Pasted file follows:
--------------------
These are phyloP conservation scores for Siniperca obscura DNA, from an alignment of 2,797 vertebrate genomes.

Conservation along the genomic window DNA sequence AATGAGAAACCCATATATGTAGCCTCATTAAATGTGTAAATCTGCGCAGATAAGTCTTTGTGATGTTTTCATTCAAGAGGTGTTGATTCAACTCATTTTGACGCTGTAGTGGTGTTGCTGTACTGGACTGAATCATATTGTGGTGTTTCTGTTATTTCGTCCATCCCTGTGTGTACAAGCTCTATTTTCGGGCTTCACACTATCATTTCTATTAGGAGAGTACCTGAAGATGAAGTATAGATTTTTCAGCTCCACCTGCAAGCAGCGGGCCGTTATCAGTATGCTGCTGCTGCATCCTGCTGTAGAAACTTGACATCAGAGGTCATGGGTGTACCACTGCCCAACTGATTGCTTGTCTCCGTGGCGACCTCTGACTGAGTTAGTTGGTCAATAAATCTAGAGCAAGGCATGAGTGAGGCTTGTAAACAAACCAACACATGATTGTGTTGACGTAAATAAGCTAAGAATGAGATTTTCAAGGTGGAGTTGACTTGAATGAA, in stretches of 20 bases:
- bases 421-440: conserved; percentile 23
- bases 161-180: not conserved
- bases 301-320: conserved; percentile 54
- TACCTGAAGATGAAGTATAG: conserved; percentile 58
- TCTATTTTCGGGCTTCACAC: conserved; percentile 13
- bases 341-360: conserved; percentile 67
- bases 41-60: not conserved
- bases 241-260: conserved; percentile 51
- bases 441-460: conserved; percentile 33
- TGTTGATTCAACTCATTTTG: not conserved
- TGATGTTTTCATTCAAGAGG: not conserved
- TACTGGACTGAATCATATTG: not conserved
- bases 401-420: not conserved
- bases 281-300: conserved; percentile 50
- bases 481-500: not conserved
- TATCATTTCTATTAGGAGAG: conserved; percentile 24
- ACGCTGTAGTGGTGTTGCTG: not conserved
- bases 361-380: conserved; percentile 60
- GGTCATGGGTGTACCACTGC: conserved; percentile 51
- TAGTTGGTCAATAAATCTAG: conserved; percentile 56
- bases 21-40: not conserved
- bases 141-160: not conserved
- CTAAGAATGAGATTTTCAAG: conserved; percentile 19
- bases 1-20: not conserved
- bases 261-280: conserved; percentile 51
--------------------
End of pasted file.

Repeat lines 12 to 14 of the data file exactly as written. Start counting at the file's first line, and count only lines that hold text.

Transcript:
- TGTTGATTCAACTCATTTTG: not conserved
- TGATGTTTTCATTCAAGAGG: not conserved
- TACTGGACTGAATCATATTG: not conserved